Three Essential Soft Skills That Span Every Content Area

Reading, writing, and arithmetic are just the start of what young people need to know to be successful.

By Eliana Osborn

Posted

kids working outside

Skill 1: Working in a Group

Most of life involves dealing with other people. Whether you are an introvert or extrovert, you will have to learn to take turns, contribute to a larger project, work out differences, and carry your own weight in a larger group setting. Having to rely on others is a frustration for students in groups, so as a teacher you can clearly define roles and have interim deadlines before a final project is due. This can minimize the "one person doing all the work" issue, as well as enable you to provide guidance while letting individuals figure things out on their own as much as possible.

 

Sample Lesson: Analyze a short story. Figure out what your content aims are, such as identifying literary elements and making predictions about characters. Create specific roles for group members—three or four is an ideal number of people per group. These roles could include:

  • Fact Checker: The person who will make sure that group answers match up with the text.
  • Brainstormer: The person who writes ideas down and poses questions.
  • Designer: The person who puts together ideas into a cohesive finished product that can be turned in.

Skill 2: Handling Criticism

No one likes being told they are wrong. Our natural reaction is to get defensive and to want to protect ourselves. Unfortunately, everyone makes mistakes—how one copes with his mistakes, is what makes the difference between people who succeed and those who are unable to progress. 

As a teacher, you need to model this skill as well as teach it. When you write something incorrectly on the board or lose an assignment, be gracious about your mistake. “I was wrong,” is one of the most powerful, humbling phrases you can use. It quietly acknowledges imperfection without making a scene.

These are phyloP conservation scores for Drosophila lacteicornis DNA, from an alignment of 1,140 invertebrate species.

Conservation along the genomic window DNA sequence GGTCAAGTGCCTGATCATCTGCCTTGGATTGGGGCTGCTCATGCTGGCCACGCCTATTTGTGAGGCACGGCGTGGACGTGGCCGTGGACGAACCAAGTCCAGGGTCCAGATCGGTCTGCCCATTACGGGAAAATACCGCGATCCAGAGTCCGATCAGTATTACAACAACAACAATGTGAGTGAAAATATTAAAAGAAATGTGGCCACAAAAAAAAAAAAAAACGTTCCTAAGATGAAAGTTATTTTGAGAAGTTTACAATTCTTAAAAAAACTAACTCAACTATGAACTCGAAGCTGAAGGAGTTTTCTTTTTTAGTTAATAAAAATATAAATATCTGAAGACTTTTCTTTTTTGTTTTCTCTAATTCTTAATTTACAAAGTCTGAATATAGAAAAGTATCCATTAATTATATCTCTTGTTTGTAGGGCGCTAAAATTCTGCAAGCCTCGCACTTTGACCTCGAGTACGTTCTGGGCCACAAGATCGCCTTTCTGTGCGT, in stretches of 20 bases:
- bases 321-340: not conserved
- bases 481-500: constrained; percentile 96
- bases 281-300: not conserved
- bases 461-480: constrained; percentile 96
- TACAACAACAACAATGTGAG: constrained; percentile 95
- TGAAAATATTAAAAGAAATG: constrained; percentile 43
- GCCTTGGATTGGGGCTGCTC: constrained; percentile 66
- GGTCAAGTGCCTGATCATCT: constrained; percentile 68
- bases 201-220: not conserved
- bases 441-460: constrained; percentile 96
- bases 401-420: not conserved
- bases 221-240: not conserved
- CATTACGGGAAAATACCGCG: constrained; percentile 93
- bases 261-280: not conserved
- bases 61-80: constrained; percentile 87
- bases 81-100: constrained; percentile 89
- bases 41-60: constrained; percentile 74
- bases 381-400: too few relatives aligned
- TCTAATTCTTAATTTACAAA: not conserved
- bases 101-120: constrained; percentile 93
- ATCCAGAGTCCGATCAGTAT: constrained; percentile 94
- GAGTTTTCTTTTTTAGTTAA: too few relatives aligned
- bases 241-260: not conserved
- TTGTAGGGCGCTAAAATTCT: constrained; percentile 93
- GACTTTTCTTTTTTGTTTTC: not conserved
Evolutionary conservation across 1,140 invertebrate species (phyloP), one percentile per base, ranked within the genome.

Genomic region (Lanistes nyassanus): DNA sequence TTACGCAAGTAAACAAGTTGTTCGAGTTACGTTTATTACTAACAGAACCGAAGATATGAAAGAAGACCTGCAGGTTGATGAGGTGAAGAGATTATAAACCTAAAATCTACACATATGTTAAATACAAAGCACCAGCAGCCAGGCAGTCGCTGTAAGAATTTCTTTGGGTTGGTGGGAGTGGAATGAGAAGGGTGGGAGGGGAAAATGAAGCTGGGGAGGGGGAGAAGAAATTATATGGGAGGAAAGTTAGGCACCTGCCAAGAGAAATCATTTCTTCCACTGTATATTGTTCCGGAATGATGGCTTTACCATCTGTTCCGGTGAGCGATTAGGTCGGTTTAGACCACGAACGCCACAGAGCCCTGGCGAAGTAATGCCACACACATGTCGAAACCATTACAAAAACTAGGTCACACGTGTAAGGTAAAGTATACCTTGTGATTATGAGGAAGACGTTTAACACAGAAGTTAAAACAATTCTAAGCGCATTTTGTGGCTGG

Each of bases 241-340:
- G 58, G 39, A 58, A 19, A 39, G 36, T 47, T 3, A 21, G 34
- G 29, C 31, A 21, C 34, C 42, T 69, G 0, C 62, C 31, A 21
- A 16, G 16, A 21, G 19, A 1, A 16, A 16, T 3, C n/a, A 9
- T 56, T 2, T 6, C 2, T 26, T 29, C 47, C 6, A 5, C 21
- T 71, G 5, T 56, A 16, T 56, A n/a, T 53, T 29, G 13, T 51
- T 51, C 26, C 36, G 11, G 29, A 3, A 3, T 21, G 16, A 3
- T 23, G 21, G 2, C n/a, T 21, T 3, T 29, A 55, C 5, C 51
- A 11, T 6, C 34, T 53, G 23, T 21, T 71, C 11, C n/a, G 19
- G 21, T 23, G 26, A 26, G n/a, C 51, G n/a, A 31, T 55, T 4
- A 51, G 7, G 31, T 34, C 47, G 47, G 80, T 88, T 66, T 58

Sample Lesson: Have a class debate about the Civil War. One side is the North, one is the South. Once students are prepared to defend their side, it is time to practice handling strong emotions. Set parameters for silence while another speaks, taking turns, and reacting with content rather than personal attacks. 

Skill 3: Finding Answers

There is new information being born every day, every minute. It can be daunting as a learner or instructor to think about all the content you are missing out on. Recognizing that, teaching how to find information is more crucial than ever before.

Sample Lesson: Give the class basic information about photosynthesis—what it is and why it is important. Then provide a CLOZE worksheet where they will need to find out the rest of the story, including the process. Have a variety of sources available to peruse for information: library books, textbooks, posters, video clips, and websites.

In addition to reporting on the content they discover, make a requirement that at least two sources be used. At the completion of the activity, discuss which resources were the most valuable. Brainstorm where pupils could look for further information. 

Further Resources to Consider:

Practicing Group Dynamics

Learners have an opportunity to learn about new topics in groups, then present to others. Interpersonal skills come into play just as much as content area information.

Constructive Criticism on the Job

Modeling real world job situations, pupils have a chance to practice handling criticism. Ideal for pupils struggling with impulse control or short tempers.